I have since represented my university in many competitions. This year, I was part of the team that represented the school in the African Championship Games where I interacted with students from countries such as Egypt, Uganda and Nigeria. This would not have been possible if I had not gotten into swimming.
Swimming has cultivated discipline and consistency in me and I have become a go-getter. When I set out to do something, I actually stick with it until it is done, no matter how hard it gets. I’ve also learnt that it is possible for me to learn anything as long as I put in the work.
Swimming has also motivated me, and I now have full confidence in my abilities. I know that if I do my best, I will succeed. I also know that I can learn and grasp complex engineering concepts if I put my mind into it, so I never give up.
I studied diagnostic radiography at JKUAT and for the past two years, I have been working as a sonographer. I am also a rapper, spoken word artist and guitarist. I do all this because I am passionate about the arts. Unlike many artists, I am very introverted and very anxious when around crowds. Therefore, pursuing my interest in arts has been a labour of love.
My journey in music started while I was a university student. We had poetry events every Friday and a friend invited me to attend one such event. At the end of the show, the host challenged the audience to write a poem on animal rights and perform it the following week. On a whim, I committed to writing a spoken word piece which I performed the following week.
As a very shy and introverted person, the performance was monumental for me as I struggled with stage fright. It took everything for me to just stand in front of people and share my work. Surprisingly, the audience was very receptive. They cheered me on, which greatly encouraged me. I continued writing spoken word pieces which I performed every Friday.
Last year, I switched from writing poetry, to rap. This was after I met AL Mannah, a young artist who had just released a rap extended playlist (EP). I wrote one verse and collaborated with him to release my first ever rap track.
I have since grown as a rapper, and I go by the stage name KN_Tini. Last year I released a mixtape called 20s and Blues and this year I dropped my first music video called Lost in Thoughts. As a conscious artist whose art mirrors society, I rap about my life experiences and also what happens to others.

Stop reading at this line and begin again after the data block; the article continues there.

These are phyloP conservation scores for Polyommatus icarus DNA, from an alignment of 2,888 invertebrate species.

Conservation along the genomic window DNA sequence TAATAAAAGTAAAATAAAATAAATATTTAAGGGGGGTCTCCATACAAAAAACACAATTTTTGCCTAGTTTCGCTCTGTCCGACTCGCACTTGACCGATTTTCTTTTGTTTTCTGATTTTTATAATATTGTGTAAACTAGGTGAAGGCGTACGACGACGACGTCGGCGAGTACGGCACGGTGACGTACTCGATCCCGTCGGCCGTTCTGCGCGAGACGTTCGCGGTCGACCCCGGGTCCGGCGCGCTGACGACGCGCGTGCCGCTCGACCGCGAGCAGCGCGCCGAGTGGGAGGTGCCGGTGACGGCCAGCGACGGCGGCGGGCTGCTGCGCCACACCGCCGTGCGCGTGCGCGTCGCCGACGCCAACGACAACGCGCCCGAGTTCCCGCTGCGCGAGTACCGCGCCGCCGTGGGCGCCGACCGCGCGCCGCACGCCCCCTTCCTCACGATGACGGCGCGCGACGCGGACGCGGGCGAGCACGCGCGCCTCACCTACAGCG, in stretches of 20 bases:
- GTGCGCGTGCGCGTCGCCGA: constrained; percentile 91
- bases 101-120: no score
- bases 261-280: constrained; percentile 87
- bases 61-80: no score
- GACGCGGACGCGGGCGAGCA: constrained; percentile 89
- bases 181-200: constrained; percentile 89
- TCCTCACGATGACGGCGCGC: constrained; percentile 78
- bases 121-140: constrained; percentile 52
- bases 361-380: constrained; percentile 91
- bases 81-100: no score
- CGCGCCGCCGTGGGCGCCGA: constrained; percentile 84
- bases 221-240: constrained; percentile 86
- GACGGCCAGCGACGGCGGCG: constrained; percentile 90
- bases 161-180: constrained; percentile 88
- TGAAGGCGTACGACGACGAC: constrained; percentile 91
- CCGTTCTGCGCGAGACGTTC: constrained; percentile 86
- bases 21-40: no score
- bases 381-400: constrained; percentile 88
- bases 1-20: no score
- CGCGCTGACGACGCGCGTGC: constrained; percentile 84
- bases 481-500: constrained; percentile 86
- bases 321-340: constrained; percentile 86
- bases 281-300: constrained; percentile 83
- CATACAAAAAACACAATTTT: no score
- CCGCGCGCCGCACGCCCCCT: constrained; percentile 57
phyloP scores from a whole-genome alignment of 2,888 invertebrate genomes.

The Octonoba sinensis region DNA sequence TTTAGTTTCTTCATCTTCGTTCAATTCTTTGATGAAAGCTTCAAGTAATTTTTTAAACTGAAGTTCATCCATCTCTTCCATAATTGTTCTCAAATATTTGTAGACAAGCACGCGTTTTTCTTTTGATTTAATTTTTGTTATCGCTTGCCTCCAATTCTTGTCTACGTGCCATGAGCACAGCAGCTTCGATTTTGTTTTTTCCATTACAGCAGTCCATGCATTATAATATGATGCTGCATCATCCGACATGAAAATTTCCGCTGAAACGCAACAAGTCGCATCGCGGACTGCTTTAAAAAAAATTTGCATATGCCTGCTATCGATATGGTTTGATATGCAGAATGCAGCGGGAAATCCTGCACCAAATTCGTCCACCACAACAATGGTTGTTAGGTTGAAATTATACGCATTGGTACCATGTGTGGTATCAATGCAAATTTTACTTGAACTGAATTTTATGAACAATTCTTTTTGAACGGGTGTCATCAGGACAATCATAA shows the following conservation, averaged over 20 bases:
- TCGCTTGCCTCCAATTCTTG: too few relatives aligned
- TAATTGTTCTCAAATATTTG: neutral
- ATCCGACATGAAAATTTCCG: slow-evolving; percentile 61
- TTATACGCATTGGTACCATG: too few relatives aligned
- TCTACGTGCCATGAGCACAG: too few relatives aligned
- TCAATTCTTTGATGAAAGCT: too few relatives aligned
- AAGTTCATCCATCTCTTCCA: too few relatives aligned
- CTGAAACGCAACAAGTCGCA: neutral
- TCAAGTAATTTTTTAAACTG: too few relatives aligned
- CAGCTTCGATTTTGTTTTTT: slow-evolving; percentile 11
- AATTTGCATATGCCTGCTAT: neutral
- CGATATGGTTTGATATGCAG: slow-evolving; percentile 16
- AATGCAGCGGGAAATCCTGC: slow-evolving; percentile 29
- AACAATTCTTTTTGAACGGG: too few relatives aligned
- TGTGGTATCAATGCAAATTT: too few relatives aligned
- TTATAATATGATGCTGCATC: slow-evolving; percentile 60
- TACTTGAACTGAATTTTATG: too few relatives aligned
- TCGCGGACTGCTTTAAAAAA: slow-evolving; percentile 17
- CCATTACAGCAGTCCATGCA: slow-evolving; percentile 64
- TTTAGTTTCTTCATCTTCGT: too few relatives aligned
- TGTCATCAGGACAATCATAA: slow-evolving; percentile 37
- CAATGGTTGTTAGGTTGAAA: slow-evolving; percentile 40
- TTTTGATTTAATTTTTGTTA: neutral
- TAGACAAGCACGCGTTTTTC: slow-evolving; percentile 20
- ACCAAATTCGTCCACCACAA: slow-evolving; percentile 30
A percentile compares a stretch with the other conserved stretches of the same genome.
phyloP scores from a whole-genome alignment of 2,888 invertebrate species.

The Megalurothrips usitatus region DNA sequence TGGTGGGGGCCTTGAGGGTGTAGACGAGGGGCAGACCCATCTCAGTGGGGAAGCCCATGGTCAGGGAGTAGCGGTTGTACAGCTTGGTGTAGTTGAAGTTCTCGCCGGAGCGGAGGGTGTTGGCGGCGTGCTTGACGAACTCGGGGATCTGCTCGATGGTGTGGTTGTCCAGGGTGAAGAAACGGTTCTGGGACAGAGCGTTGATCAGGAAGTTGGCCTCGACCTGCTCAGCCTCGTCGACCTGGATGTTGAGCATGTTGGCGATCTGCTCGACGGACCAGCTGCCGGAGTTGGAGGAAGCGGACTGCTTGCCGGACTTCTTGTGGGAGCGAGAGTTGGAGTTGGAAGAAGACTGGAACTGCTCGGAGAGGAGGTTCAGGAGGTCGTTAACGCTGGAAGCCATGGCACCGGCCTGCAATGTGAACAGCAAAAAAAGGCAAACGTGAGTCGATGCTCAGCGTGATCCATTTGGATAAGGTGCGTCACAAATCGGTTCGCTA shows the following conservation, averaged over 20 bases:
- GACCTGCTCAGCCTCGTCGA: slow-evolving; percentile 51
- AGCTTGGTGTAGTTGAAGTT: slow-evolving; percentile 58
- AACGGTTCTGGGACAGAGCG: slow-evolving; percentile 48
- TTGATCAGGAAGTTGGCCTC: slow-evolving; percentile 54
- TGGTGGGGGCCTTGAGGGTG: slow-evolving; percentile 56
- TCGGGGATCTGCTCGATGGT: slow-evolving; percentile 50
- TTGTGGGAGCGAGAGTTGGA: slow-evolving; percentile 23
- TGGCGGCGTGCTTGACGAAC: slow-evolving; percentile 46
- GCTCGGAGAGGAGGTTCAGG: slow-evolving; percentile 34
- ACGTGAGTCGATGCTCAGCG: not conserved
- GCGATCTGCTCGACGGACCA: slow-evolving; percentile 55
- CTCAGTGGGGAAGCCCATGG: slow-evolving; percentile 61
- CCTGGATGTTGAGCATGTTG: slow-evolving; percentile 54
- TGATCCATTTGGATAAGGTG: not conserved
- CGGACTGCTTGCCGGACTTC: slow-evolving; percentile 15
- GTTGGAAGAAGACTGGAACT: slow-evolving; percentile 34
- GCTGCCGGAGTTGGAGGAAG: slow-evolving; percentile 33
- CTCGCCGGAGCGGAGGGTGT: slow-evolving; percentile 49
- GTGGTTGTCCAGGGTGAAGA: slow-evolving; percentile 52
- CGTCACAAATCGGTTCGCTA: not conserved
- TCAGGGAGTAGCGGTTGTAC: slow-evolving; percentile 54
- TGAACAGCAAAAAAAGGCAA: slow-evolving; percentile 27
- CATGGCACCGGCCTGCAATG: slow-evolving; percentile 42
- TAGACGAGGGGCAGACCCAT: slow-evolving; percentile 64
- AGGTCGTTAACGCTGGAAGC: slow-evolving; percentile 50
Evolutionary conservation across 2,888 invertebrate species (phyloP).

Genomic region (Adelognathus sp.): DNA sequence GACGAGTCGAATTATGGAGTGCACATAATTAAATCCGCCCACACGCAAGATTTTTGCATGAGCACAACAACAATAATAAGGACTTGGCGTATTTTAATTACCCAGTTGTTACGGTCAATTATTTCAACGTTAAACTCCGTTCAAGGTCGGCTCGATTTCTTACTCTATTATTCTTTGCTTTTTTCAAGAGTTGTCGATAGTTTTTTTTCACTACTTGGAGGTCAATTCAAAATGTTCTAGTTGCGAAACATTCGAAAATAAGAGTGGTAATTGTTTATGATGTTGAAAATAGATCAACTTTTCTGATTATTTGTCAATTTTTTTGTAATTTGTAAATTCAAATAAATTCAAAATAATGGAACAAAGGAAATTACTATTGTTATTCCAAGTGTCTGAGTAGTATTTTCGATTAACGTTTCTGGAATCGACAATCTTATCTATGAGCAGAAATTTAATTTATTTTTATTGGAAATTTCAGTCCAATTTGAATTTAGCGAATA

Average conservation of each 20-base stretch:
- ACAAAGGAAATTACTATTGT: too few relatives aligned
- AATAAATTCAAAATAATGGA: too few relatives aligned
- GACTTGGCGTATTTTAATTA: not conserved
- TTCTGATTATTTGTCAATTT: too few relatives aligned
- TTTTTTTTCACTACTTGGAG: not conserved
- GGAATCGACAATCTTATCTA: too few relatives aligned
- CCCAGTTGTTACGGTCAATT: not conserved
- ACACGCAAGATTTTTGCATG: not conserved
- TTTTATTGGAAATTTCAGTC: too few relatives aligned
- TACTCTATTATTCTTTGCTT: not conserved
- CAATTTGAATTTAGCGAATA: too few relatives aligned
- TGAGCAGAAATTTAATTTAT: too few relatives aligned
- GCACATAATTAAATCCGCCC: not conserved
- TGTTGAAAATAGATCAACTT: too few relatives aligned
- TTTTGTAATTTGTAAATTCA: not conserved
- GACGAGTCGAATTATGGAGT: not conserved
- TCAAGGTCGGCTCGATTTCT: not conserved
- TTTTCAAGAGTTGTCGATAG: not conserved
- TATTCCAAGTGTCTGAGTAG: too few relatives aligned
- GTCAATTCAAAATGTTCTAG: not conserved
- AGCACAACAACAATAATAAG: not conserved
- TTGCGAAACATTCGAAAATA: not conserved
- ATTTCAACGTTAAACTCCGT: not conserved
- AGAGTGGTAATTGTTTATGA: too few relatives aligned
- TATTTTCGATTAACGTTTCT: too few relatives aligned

Pursuing music in addition to my career in sonography has really helped build my self-confidence. As an introvert, I am slowly learning to overcome stage fright and build friendships. I am becoming more emotional intelligent.
In an age where addiction to social media is real, music helps me get off my phone. Some say that making music is not a productive activity, but staring at your phone all day is not productive either. Art has allowed me to develop life skills. Whereas I sometimes get overwhelmed at work and at the studio, I always find time to pursue music. If you love something, you’ll find time for it.
How to discover your passions
In 2014, psychology researchers at the San Francisco State University took 341 professionals and 92 air force captains to evaluate the importance of extracurricular activities such as painting, knitting, cooking and photography. They found out that having creative passions outside work makes you 15 to 30 per cent better at your job. In short, if you want to be better at your work, get a hobby. In a different study done by Duke University psychologist Patrician Linville, it was established that pursuing a hobby outside of work made people happier and more resilient when facing challenges in life.
You first need to figure out what you’re passionate about. To do this, come up with a list of things you enjoy doing or things you enjoyed in your childhood. This can be completely different from a career you are pursuing. If you haven’t really done anything, consider things you like reading about or discussing. When picking a hobby or an after-work activity, try to find things you enjoy doing that require you to actively participate. That means you can’t include passive activities such as watching movies.
Once you’ve come up with the list, try them out. You’ll realise that there are one or two activities that truly make you happy. Focus on these. If they are aligned with one of your goals, good for you. However, that is not a requirement.
After that, learn more about the activity. To make things even easier, find a community of people interested in the same activity. For instance, if you enjoy reading, join a book club. If you like hiking, find a community of hikers. This will help you learn about the activity and keep you motivated.
Finally, once you discover your passion, make time for it so that it doesn’t interfere with your day-to-day activities such as family time or your day job.
If you’re still not convinced of the need for you to pursue an after-work passion, consider a country like Germany which is regularly ranked among the top 10 happiest countries in the world. According to Deutsche Welle, more than 44 per cent of Germans are members of a club and actively pursue an after-work activity. It is no coincidence that the country is happier than Kenya which was at position 119 out of 146 on the happiness index this year.